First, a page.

While the potential for scale is there—there are around 1.1 military spouses whose partner is currently serving—it is not our immediate goal. Our goal now is to demonstrate that Oh-hi is able to build the connections vital to their ability to thrive. If you have any further insights to share or know of others who may be interested in helping us, we would love to hear from you. You can contact us at hi@oh-hi.us.

Oh-hi: Pitching and Piloting

Our team has been working on the development of a tool for military spouses to find each other in their respective communities with the express intent of making new friends. We’re currently in the middle of trying to get a pilot up and running and spent the last week iterating on several things…

  • How we are pitching the idea.
  • The operational details of the pilot.
  • Our approach to acquiring participants for the pilot.

Our pitch has come a long way from the beginning of the quarter, but we are still needing to do a lot of research around the business model. Pricing has to reflect a fair exchange of value and allow the venture to support itself. More specifics to report on that next week.

As for the pilot, the work we’ve done so far and the feedback we’ve received have led us to the creation of a website where military spouses can see other military spouses in their area and invite them to meet in-person. The invitations are for low-pressure activities like going for a walk and getting a cup of coffee.

Here are two pieces of specific feedback that we’ve received after presenting our initial pilot plan:

  • Restricting users to only seeing a few people at a time that they are “matched” with has been unsuccessful for others trying to build dating apps (which is a close analog to our service).
  • On the other hand, allowing users to see everyone in the area will inevitably create situations where there are not enough people signed up in a particular area. It could feel quite lonely and not very valuable.

This puts us between a rock and a hard place, and we’ve yet to gather any clear evidence to go one way or the other. So we picked a direction. Through a combination of anecdotal preference and comparison with other businesses in the same general space, we’ve opted to go with an open community. At least for now, during the pilot, when we can hopefully explain to our few users why the groups are so empty, that’s the direction we are going in. This does not preclude us from offering suggestions for our users, but it won’t be the only way that users will be able to encounter each other.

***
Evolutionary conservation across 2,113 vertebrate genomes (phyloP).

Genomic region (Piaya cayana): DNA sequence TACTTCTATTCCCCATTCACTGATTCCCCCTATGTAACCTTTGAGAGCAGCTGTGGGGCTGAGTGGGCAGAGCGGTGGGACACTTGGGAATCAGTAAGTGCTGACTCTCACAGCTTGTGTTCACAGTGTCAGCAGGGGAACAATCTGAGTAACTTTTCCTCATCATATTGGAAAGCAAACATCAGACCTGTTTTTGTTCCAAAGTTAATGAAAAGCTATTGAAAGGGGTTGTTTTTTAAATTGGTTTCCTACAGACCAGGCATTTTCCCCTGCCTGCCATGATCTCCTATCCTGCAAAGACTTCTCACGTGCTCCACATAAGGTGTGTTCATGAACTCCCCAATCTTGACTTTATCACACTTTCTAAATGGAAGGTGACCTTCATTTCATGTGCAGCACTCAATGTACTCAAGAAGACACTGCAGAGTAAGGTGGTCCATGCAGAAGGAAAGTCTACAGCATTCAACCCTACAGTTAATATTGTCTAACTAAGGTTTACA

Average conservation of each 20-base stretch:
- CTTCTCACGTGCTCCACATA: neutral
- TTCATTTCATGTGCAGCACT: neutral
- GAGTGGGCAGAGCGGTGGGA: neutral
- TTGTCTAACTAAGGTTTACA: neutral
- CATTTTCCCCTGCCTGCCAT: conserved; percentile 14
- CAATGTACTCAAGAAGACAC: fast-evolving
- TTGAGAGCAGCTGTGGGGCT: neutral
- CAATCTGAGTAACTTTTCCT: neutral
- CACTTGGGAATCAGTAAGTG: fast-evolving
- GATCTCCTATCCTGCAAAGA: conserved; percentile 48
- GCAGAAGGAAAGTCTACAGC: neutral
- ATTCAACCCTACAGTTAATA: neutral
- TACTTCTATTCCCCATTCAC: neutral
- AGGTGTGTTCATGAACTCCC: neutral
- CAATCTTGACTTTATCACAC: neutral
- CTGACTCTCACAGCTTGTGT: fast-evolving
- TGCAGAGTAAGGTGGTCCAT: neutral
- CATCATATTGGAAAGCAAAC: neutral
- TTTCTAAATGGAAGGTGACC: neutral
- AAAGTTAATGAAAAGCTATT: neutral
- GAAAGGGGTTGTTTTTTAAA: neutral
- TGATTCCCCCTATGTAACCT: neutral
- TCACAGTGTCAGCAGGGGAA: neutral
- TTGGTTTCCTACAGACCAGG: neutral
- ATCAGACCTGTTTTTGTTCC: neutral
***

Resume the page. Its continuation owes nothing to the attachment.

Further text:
As of today, we have a service that still relies quite heavily and unsustainably on us to manually move data around and communicate with users. We’re hopeful though that it’s sufficient to be able to learn from a small pool of initial users whether or not there is potential to turn the idea into a sustainable venture. The website is at www.oh-hi.us. If you happen to know any military spouses in the North Austin or Fort Hood areas, let them know! We’d love to see if we can find them a new friend.

U.S. Bank Mobile Banking App: Design Strategy Feature Brief

We’ve been working for months on the redesign of mobile banking apps. We’ve gone from the creation of concept maps (high-level articulations of the app’s structure) all the way to a design strategy feature brief (a detailed articulation of the vision for the project).

The design strategy feature brief is a satisfying document to create because it’s the first thing that we’ve created for this project that is refined and detailed enough to be able to stand on its own. It’s meant to encourage others to get excited and support the project. It can be emailed to stakeholders without me having to be there to explain why the project is valuable.

Here’s a copy of my DSFB for the redesign of the U.S. Bank mobile banking app:
Design Strategy Feature Brief (pdf)

For a full rundown of my project, here are links to previous posts (most recent first):


Testing Friendship